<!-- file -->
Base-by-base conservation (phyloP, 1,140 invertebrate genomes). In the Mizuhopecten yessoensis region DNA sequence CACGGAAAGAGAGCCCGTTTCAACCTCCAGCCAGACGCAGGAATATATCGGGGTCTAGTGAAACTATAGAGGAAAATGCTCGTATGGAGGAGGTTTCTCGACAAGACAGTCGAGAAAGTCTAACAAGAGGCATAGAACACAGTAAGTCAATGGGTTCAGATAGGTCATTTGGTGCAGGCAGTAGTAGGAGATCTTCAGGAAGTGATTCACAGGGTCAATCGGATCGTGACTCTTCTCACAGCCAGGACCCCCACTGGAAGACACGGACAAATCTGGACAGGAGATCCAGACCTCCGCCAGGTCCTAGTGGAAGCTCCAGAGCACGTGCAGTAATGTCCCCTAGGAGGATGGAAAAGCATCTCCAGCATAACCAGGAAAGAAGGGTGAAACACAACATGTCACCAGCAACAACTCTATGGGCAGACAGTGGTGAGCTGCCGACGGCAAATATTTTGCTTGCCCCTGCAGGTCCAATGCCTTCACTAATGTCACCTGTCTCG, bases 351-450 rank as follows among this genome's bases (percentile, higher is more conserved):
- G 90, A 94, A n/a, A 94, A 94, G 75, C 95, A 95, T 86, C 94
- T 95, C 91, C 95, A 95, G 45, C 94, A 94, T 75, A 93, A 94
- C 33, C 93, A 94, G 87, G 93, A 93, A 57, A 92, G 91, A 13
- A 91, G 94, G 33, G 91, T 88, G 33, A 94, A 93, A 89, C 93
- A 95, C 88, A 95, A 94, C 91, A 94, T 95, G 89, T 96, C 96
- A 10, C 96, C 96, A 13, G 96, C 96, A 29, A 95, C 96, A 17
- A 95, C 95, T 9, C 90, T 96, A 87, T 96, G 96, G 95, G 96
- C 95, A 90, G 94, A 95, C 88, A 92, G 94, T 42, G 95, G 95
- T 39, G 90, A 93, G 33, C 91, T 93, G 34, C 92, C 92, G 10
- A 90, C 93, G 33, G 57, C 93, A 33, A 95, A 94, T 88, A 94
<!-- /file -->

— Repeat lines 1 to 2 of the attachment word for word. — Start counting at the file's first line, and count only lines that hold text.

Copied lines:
Base-by-base conservation (phyloP, 1,140 invertebrate genomes). In the Mizuhopecten yessoensis region DNA sequence CACGGAAAGAGAGCCCGTTTCAACCTCCAGCCAGACGCAGGAATATATCGGGGTCTAGTGAAACTATAGAGGAAAATGCTCGTATGGAGGAGGTTTCTCGACAAGACAGTCGAGAAAGTCTAACAAGAGGCATAGAACACAGTAAGTCAATGGGTTCAGATAGGTCATTTGGTGCAGGCAGTAGTAGGAGATCTTCAGGAAGTGATTCACAGGGTCAATCGGATCGTGACTCTTCTCACAGCCAGGACCCCCACTGGAAGACACGGACAAATCTGGACAGGAGATCCAGACCTCCGCCAGGTCCTAGTGGAAGCTCCAGAGCACGTGCAGTAATGTCCCCTAGGAGGATGGAAAAGCATCTCCAGCATAACCAGGAAAGAAGGGTGAAACACAACATGTCACCAGCAACAACTCTATGGGCAGACAGTGGTGAGCTGCCGACGGCAAATATTTTGCTTGCCCCTGCAGGTCCAATGCCTTCACTAATGTCACCTGTCTCG, bases 351-450 rank as follows among this genome's bases (percentile, higher is more conserved):
- G 90, A 94, A n/a, A 94, A 94, G 75, C 95, A 95, T 86, C 94